For the beginning of National Infertility Awareness Week I thought it would be beneficial to talk about the foundation that Chase and I started, The Hope for Fertility Foundation.
There are a lot of nonprofits that help with growing families, either giving support and knowledge to the community like Resolve and Utah Infertility Resource Center.
There are also nonprofits which help give grants to couples seeking fertility treatments and adoption, like Hope for Fertility Foundation.
The theme that Resolve put out for this years National Infertility Awareness Week is #listenup.
Well this is how and why we started our nonprofit so LISTENUP:
Chase and I had been going through infertility for 6 years when we created The Hope for Fertility Foundation.
Leading up to the creation of the foundation, friends and family would ask how they could help us, knowing of our struggle. Yes, cleaning my house, or bringing us dinner is nice, but that’s not exactly what we needed.
What we needed was help paying for our fertility treatments, which really was just cash to pay for in vitro fertilization (IVF).
We started a Go Fund Me. There, friends and family could give a donation to help us offset the cost of our IVF cycle. In our efforts to raise funds, we got a LOT of negative feedback. People, who we didn’t even know, saying how we were just asking for a handout, and that it was our “choice” to have children.
After that push back, while we were initially upset, we took that motivation and instead decided to have a big yard sale fundraiser. That included a bake sale, yard sale, character meet-n-greets, food trucks, and a silent auction.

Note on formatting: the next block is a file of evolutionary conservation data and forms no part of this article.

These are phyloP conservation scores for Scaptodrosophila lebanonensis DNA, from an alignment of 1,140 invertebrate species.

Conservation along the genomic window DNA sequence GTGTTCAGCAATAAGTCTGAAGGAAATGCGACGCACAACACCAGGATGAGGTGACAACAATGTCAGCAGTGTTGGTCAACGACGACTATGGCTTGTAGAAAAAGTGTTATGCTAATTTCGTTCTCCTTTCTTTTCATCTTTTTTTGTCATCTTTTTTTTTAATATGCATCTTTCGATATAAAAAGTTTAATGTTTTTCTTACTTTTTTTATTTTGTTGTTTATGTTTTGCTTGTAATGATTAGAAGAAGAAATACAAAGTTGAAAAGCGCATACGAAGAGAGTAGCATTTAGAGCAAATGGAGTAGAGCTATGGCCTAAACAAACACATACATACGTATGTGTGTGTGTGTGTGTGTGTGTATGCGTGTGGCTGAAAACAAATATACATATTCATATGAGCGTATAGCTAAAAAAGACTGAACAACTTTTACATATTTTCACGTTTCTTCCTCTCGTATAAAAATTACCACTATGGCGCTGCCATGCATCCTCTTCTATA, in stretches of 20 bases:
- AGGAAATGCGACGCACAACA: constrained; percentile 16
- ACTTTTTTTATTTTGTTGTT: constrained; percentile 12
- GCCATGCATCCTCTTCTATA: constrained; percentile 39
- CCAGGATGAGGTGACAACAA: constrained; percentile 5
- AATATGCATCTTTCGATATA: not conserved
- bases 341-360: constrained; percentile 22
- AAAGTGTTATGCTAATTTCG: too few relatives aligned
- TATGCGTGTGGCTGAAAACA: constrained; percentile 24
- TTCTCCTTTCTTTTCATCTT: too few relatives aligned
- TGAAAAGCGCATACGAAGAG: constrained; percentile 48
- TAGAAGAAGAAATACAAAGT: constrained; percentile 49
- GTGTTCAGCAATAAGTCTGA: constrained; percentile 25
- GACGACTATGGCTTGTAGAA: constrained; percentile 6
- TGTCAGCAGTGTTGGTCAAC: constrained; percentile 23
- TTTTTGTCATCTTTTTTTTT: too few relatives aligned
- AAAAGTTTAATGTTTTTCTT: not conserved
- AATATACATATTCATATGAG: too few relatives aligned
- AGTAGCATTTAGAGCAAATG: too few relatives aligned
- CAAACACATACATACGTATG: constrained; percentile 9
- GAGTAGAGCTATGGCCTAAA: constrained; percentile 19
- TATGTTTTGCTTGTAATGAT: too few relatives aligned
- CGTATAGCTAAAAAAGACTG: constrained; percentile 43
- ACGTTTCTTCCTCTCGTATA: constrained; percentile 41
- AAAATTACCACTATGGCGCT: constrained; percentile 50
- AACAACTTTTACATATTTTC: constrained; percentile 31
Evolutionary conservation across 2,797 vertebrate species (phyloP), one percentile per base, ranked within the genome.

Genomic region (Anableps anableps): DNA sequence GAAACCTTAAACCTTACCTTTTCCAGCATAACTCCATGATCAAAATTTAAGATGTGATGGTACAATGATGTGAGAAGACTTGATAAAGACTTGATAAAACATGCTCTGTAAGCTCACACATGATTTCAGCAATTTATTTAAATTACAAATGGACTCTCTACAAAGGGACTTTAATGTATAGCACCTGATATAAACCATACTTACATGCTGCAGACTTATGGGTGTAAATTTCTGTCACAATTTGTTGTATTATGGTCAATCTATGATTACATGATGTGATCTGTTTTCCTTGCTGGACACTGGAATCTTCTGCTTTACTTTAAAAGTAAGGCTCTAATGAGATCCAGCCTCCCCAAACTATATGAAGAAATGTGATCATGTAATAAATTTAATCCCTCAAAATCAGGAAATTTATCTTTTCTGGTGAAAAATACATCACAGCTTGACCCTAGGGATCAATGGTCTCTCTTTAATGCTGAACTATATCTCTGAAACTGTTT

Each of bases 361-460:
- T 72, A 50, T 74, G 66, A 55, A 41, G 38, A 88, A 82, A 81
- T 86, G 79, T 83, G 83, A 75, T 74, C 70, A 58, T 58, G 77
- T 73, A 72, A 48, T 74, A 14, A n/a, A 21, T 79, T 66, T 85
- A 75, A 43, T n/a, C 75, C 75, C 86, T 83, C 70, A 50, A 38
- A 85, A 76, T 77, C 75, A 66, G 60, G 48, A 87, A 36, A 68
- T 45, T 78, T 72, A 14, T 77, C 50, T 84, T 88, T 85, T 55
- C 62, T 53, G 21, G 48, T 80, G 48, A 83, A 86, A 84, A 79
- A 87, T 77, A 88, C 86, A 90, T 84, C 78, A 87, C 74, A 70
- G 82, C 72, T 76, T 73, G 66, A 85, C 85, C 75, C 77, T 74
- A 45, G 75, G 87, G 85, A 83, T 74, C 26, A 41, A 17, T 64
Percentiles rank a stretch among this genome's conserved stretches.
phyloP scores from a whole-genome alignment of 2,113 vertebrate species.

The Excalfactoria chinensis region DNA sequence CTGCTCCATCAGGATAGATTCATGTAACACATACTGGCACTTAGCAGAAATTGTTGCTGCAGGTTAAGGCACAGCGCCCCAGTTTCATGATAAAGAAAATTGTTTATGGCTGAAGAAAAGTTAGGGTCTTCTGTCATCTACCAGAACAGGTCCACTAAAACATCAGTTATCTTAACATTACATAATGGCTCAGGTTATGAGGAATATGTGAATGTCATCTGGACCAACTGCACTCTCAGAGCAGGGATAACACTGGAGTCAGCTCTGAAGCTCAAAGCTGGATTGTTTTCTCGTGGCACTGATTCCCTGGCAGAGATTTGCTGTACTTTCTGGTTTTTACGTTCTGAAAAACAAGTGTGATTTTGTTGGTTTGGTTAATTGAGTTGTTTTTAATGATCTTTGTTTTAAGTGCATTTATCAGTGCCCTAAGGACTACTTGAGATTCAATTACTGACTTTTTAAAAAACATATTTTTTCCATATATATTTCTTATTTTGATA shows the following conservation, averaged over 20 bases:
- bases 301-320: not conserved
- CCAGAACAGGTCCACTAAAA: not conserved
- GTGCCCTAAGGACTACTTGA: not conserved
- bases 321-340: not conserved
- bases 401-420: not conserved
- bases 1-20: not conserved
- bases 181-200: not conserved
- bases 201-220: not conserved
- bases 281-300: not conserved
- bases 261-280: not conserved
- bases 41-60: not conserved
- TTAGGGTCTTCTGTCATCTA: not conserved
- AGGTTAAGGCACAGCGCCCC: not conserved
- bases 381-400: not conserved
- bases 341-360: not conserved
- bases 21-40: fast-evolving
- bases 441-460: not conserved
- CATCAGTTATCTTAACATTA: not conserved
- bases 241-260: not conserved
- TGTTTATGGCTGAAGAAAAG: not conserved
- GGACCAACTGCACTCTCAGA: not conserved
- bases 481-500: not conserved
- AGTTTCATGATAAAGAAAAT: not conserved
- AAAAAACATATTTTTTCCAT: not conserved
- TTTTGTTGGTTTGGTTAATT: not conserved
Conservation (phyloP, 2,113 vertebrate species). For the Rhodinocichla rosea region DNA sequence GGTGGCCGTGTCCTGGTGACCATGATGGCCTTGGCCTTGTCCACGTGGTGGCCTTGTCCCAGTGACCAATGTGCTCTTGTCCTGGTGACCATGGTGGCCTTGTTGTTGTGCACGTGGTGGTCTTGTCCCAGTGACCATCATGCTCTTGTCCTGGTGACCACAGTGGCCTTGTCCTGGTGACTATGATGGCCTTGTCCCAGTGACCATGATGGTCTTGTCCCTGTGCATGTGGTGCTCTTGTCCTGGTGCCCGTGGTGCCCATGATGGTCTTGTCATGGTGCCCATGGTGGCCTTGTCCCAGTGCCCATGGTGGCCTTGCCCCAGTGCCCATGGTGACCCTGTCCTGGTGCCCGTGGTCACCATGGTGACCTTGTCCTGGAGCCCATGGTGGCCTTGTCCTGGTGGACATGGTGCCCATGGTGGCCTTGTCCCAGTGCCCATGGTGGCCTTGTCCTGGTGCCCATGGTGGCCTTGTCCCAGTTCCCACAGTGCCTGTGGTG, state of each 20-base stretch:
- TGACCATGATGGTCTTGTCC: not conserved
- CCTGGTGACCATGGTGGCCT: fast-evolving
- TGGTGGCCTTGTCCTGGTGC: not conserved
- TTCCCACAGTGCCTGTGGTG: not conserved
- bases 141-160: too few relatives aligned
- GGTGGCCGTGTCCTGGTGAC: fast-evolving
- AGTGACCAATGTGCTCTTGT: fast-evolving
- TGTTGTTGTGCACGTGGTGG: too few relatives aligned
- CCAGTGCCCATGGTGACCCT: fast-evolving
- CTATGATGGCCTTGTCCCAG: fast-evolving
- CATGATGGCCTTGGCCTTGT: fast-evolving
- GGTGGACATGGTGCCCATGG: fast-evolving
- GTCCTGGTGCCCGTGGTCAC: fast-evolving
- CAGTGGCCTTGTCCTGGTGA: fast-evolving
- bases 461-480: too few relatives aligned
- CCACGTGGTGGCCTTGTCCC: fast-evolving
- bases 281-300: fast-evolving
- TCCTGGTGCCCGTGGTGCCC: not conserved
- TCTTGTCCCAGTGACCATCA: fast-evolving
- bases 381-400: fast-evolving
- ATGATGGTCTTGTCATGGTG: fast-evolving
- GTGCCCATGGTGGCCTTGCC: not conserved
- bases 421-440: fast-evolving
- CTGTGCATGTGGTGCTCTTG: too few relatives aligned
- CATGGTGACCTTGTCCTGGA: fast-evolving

We created a small committee and started asking for donations for the yard sale. Unfortunately, we quickly realized that businesses wouldn’t donate to us directly for our silent auction, but they would to a nonprofit.
The Creation of Hope for Fertility
That’s when we created The Hope for Fertility Foundation.
During that time, Chase and I were also saving up any and all cash that we could to cover the cost of our IVF cycle on our own.
We created the foundation with just myself, my husband and one of our dear friends. We got the necessary permits, and all the donations that we received went to help making the fundraiser a success.
At the end of the fundraiser we were able to raise just over $4,000 that went towards the foundation.
By July of 2016, Chase and I saved up about $14,000 in 4.5 months by ourselves. We were blessed by God, and felt that this was His way directing us to help others in need.
Aside from sharing the foundations story they also help with spreading HOPE. Something you need in order to deal with infertility. And in March of 2017 we gave away our first grant.
Because Hope for Fertility’s board members are not paid, they rely on donations or fundraising efforts to be able to give grants.
For those that have struggled with infertility and would like to give back. There is a donate button on their website, which is tax-deductible.
They have an AmazonSmile account, and a portion of eligible purchases made on Amazon will go to us. All you have to do is go to smile.amazon.com and search “The Hope for Fertility Foundation.”
If you have any questions you can reach out via firstname.lastname@example.org or check out their website.
P.S. Are you needing help paying for IVF? Sign up for my newsletter and get my free printable on “10 ways to pay for IVF.”
P.P.S. Check out this blog post that has other ways to save up and pay for IVF in cash!
P.P.P.S. Check out Hope for Fertility if you’re in need of a grant to help pay for fertility treatments.
P.P.P.P.S. Be sure to check out my Etsy shop! A portion of my sales goes towards the foundations national grant.